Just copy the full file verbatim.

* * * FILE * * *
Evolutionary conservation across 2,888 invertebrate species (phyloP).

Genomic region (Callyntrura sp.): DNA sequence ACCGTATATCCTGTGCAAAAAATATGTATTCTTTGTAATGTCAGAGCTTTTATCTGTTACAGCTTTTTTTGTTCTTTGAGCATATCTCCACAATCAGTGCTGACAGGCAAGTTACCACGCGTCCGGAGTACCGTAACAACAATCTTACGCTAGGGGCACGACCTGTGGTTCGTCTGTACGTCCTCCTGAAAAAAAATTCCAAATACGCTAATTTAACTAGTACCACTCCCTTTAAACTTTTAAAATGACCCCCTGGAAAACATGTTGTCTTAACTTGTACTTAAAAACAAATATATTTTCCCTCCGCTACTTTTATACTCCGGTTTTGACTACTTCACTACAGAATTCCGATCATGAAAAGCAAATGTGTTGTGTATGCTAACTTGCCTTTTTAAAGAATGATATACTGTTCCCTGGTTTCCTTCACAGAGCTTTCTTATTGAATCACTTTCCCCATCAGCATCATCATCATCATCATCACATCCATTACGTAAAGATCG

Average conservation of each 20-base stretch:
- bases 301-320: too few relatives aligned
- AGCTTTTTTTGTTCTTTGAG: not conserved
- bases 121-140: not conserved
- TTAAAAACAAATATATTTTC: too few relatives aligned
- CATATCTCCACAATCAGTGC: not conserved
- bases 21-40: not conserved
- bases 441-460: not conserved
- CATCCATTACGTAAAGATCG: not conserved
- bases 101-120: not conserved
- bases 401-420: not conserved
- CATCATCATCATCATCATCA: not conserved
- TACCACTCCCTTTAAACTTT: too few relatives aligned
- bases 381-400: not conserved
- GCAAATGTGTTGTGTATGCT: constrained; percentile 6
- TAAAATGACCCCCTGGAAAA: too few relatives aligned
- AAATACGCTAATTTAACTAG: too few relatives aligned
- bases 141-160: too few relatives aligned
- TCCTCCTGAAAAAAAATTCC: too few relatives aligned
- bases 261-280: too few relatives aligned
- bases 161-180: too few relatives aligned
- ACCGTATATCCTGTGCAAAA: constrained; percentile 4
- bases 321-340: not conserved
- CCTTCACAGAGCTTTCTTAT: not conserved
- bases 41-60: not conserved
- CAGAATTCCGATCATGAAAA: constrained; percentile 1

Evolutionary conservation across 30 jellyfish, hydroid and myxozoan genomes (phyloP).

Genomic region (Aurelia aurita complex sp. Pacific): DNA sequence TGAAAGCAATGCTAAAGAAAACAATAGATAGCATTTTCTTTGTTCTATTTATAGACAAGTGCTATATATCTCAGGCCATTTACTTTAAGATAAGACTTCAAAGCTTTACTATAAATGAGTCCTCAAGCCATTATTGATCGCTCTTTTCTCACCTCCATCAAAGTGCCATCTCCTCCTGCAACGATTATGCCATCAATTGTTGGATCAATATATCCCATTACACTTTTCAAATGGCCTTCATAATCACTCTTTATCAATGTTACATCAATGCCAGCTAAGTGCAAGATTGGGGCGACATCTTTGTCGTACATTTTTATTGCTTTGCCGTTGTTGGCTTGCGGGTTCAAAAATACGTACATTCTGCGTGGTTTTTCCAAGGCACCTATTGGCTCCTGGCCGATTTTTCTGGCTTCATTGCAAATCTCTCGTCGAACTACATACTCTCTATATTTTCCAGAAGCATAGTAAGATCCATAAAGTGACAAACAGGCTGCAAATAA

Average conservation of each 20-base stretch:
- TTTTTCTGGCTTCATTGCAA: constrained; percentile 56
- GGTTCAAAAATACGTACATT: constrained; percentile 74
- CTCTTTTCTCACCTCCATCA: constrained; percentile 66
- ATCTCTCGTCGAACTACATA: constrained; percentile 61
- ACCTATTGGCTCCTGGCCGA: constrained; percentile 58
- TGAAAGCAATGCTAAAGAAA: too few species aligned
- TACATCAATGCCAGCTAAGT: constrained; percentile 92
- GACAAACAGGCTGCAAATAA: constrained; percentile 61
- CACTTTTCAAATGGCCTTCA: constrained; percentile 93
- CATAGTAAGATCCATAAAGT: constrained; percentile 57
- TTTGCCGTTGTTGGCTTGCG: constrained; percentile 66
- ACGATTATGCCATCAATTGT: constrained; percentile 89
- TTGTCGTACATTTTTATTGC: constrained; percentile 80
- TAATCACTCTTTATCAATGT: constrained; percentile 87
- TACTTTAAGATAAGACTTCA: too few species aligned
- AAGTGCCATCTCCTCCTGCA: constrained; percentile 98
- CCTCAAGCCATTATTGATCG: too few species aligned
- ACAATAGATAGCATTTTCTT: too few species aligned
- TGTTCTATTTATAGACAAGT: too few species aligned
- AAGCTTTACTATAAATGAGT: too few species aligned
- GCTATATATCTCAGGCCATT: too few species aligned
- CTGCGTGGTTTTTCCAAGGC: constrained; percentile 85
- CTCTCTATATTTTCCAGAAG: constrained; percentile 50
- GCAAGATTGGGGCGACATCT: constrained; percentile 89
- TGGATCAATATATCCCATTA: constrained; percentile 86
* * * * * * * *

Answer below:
Evolutionary conservation across 2,888 invertebrate species (phyloP).

Genomic region (Callyntrura sp.): DNA sequence ACCGTATATCCTGTGCAAAAAATATGTATTCTTTGTAATGTCAGAGCTTTTATCTGTTACAGCTTTTTTTGTTCTTTGAGCATATCTCCACAATCAGTGCTGACAGGCAAGTTACCACGCGTCCGGAGTACCGTAACAACAATCTTACGCTAGGGGCACGACCTGTGGTTCGTCTGTACGTCCTCCTGAAAAAAAATTCCAAATACGCTAATTTAACTAGTACCACTCCCTTTAAACTTTTAAAATGACCCCCTGGAAAACATGTTGTCTTAACTTGTACTTAAAAACAAATATATTTTCCCTCCGCTACTTTTATACTCCGGTTTTGACTACTTCACTACAGAATTCCGATCATGAAAAGCAAATGTGTTGTGTATGCTAACTTGCCTTTTTAAAGAATGATATACTGTTCCCTGGTTTCCTTCACAGAGCTTTCTTATTGAATCACTTTCCCCATCAGCATCATCATCATCATCATCACATCCATTACGTAAAGATCG

Average conservation of each 20-base stretch:
- bases 301-320: too few relatives aligned
- AGCTTTTTTTGTTCTTTGAG: not conserved
- bases 121-140: not conserved
- TTAAAAACAAATATATTTTC: too few relatives aligned
- CATATCTCCACAATCAGTGC: not conserved
- bases 21-40: not conserved
- bases 441-460: not conserved
- CATCCATTACGTAAAGATCG: not conserved
- bases 101-120: not conserved
- bases 401-420: not conserved
- CATCATCATCATCATCATCA: not conserved
- TACCACTCCCTTTAAACTTT: too few relatives aligned
- bases 381-400: not conserved
- GCAAATGTGTTGTGTATGCT: constrained; percentile 6
- TAAAATGACCCCCTGGAAAA: too few relatives aligned
- AAATACGCTAATTTAACTAG: too few relatives aligned
- bases 141-160: too few relatives aligned
- TCCTCCTGAAAAAAAATTCC: too few relatives aligned
- bases 261-280: too few relatives aligned
- bases 161-180: too few relatives aligned
- ACCGTATATCCTGTGCAAAA: constrained; percentile 4
- bases 321-340: not conserved
- CCTTCACAGAGCTTTCTTAT: not conserved
- bases 41-60: not conserved
- CAGAATTCCGATCATGAAAA: constrained; percentile 1

Evolutionary conservation across 30 jellyfish, hydroid and myxozoan genomes (phyloP).

Genomic region (Aurelia aurita complex sp. Pacific): DNA sequence TGAAAGCAATGCTAAAGAAAACAATAGATAGCATTTTCTTTGTTCTATTTATAGACAAGTGCTATATATCTCAGGCCATTTACTTTAAGATAAGACTTCAAAGCTTTACTATAAATGAGTCCTCAAGCCATTATTGATCGCTCTTTTCTCACCTCCATCAAAGTGCCATCTCCTCCTGCAACGATTATGCCATCAATTGTTGGATCAATATATCCCATTACACTTTTCAAATGGCCTTCATAATCACTCTTTATCAATGTTACATCAATGCCAGCTAAGTGCAAGATTGGGGCGACATCTTTGTCGTACATTTTTATTGCTTTGCCGTTGTTGGCTTGCGGGTTCAAAAATACGTACATTCTGCGTGGTTTTTCCAAGGCACCTATTGGCTCCTGGCCGATTTTTCTGGCTTCATTGCAAATCTCTCGTCGAACTACATACTCTCTATATTTTCCAGAAGCATAGTAAGATCCATAAAGTGACAAACAGGCTGCAAATAA

Average conservation of each 20-base stretch:
- TTTTTCTGGCTTCATTGCAA: constrained; percentile 56
- GGTTCAAAAATACGTACATT: constrained; percentile 74
- CTCTTTTCTCACCTCCATCA: constrained; percentile 66
- ATCTCTCGTCGAACTACATA: constrained; percentile 61
- ACCTATTGGCTCCTGGCCGA: constrained; percentile 58
- TGAAAGCAATGCTAAAGAAA: too few species aligned
- TACATCAATGCCAGCTAAGT: constrained; percentile 92
- GACAAACAGGCTGCAAATAA: constrained; percentile 61
- CACTTTTCAAATGGCCTTCA: constrained; percentile 93
- CATAGTAAGATCCATAAAGT: constrained; percentile 57
- TTTGCCGTTGTTGGCTTGCG: constrained; percentile 66
- ACGATTATGCCATCAATTGT: constrained; percentile 89
- TTGTCGTACATTTTTATTGC: constrained; percentile 80
- TAATCACTCTTTATCAATGT: constrained; percentile 87
- TACTTTAAGATAAGACTTCA: too few species aligned
- AAGTGCCATCTCCTCCTGCA: constrained; percentile 98
- CCTCAAGCCATTATTGATCG: too few species aligned
- ACAATAGATAGCATTTTCTT: too few species aligned
- TGTTCTATTTATAGACAAGT: too few species aligned
- AAGCTTTACTATAAATGAGT: too few species aligned
- GCTATATATCTCAGGCCATT: too few species aligned
- CTGCGTGGTTTTTCCAAGGC: constrained; percentile 85
- CTCTCTATATTTTCCAGAAG: constrained; percentile 50
- GCAAGATTGGGGCGACATCT: constrained; percentile 89
- TGGATCAATATATCCCATTA: constrained; percentile 86